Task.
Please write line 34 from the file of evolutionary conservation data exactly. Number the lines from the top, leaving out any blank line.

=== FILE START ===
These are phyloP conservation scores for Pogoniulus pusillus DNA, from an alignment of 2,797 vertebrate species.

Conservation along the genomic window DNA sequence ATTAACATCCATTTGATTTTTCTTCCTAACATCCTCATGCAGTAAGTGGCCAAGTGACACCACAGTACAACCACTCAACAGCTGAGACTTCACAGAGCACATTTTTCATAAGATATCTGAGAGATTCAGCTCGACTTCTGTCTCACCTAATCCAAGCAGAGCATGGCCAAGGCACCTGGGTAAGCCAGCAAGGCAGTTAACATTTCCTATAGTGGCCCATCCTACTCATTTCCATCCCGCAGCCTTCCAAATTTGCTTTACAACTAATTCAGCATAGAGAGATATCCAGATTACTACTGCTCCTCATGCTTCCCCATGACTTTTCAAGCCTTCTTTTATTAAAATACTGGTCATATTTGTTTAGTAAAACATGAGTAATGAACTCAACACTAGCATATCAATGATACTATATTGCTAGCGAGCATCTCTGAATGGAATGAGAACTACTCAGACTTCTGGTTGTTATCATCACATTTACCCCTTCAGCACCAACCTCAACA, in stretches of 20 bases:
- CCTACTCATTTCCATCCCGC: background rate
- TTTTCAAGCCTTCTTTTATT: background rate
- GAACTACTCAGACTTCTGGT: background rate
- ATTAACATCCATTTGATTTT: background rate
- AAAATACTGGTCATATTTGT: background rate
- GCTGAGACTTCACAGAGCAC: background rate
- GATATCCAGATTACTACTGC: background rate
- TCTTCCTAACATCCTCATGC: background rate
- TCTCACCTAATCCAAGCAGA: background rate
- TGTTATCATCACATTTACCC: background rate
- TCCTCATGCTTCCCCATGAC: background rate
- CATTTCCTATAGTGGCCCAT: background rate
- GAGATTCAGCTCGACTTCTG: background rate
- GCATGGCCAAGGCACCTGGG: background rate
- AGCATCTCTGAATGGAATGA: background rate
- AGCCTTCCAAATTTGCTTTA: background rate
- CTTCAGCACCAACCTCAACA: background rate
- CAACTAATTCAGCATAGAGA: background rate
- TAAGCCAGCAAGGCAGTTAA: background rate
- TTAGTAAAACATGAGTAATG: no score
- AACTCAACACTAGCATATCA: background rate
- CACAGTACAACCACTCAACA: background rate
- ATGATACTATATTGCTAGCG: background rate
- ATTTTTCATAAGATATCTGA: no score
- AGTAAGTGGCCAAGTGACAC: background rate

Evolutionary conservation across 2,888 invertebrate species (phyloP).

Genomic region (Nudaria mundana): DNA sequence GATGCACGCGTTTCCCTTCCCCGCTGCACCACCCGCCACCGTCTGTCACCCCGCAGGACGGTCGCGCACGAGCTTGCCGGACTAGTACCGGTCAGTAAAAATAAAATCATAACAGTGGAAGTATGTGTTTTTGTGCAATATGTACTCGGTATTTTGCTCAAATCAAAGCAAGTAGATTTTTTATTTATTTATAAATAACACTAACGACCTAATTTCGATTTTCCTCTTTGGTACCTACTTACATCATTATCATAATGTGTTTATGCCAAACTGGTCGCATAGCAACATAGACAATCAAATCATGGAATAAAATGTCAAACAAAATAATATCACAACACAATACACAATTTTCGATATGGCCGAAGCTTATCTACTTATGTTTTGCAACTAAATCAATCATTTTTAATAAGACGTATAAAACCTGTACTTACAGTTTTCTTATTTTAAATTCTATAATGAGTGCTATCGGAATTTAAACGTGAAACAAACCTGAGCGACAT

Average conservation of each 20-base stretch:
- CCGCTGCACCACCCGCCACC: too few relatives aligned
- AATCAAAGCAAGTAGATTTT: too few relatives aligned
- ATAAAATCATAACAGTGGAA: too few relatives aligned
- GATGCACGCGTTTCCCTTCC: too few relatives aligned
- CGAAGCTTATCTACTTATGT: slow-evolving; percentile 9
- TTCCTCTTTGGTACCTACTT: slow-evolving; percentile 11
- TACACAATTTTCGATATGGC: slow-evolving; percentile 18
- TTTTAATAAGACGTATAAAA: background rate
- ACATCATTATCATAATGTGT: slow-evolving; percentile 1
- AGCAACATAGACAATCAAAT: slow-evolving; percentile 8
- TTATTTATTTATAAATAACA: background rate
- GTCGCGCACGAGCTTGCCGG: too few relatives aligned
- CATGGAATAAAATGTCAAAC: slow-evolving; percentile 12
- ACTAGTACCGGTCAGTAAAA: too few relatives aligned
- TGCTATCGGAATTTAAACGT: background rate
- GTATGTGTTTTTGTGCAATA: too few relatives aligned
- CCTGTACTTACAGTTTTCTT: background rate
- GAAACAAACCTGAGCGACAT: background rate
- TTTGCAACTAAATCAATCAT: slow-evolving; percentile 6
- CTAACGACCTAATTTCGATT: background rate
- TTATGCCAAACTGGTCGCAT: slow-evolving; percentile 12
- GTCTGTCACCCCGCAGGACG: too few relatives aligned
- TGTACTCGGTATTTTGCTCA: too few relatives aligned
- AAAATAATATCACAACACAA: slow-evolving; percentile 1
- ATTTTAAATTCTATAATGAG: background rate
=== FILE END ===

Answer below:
- GATGCACGCGTTTCCCTTCC: too few relatives aligned